Russ SmithSee other Advice articles filed in ‘Used tow car buyer’ written by Russ Smith
The Dacia Duster has grabbed a lot of attention and column inches by being cheap. This pound-store Renault (Dacia is a subsidiary of the French firm) throws up one question immediately: is it any good?
What tow car ability does this Dacia have? And, as a used buy, is it a good one?
The Duster isn’t just slightly cheap. When new, it cost about two-thirds the price of a Nissan Qashqai, which it rivals and with which it shares some engines.
Since then, prices of early models have roughly halved, and any three-year-old 4x4 that you can pick up for £5000-£6000 has to be worth a look.
The other reason the Duster is here is that, in its first year of production, it was voted Best Budget 4x4 at Practical Caravan’s Tow Car Awards, so it has some form when it comes to towing caravans.
The Duster also claims to be rugged and is popular in less developed parts of the world, building a case for consideration. Should other marques worry?
Arriving in January 2013, the Dacia Duster marked the Romanian company’s return to the UK market – it sold a few very different (and unrelated) Dusters here in the 1980s.
Styled as chunky 4x4s from 2013, the real cheapies were actually only front-wheel drive, so don’t be caught out by that. Adding all-wheel drive to the package came at a £2000 premium and still adds around £1100-£1200 to their secondhand values.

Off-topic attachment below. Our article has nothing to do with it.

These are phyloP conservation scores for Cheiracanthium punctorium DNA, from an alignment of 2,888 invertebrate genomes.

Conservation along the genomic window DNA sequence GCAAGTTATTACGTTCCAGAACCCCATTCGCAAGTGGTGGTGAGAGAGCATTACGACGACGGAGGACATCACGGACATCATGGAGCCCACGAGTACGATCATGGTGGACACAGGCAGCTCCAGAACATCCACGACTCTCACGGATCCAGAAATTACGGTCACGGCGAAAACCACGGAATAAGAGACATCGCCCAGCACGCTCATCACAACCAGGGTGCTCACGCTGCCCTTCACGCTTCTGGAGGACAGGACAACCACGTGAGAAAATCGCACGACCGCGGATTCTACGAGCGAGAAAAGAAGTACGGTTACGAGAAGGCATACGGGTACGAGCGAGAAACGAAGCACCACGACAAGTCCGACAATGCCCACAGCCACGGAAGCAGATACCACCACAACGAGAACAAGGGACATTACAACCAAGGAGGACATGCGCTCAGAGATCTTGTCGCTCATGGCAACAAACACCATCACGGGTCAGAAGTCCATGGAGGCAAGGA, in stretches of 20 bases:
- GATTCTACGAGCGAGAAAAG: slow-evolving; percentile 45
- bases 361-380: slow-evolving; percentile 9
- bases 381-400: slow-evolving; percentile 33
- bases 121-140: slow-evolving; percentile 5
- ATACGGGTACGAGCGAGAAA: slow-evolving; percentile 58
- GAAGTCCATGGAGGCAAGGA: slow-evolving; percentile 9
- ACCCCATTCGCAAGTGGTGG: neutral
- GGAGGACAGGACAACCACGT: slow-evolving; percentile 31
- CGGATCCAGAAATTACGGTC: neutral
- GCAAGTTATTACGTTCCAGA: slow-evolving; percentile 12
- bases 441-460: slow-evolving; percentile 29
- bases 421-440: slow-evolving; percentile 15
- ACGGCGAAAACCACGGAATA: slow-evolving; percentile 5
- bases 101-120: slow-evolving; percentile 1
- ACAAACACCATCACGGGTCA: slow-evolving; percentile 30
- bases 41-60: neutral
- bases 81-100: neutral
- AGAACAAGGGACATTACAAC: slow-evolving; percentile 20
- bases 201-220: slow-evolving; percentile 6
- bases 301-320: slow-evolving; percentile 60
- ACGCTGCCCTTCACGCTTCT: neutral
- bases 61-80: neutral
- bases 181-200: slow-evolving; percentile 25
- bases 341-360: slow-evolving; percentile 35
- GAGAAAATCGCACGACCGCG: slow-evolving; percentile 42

There were two four-cylinder engines from which to choose: a 1.6-litre petrol producing 103bhp and a 1.5-litre dCi diesel with 107bhp and 192lb ft of torque. However, you could only get the petrol engine as an entry-level Access model, for which no diesel option was offered.
The higher-trim versions – Ambiance and Laureate – were diesel-only, though all could be had in either two- or four-wheel drive.
Those Access models were designed to be basic so the front-wheel-drive version would meet the headline £8995 price. The cheapest diesel you could buy was the two-wheel-drive Ambiance at £11,495.
Access models wore steel wheels and didn’t even have a radio, never mind air conditioning, although they had electric front windows, roof bars and remote central locking.
Ambiance spec added a radio/CD player, body-coloured bumpers and split-fold rear seats. Laureate topped it with alloy wheels, air-con, electric rear door windows and electric mirrors.
In September 2014, coinciding with a shift in right-hand-drive production from India to Romania, the Dacia had a mild facelift, with a fancier chrome front grille, improved seats, body-coloured bumpers on all models, and a few upgrades across the range. The petrol engine gained another 10bhp, but few of these were sold.
The Dacia Duster’s main enemy is rust. And, yes, that is a strange problem to highlight on cars that are less than four years old – a flashback to 1970s Italian products.
The issue was caused by poor paint preparation and application, and seems to be restricted to cars built in India – one of the reasons why RHD production was moved from there to Romania in 2014. It also seems to be worse on white cars, though whether that’s simply because rust shows up more readily against white isn’t clear.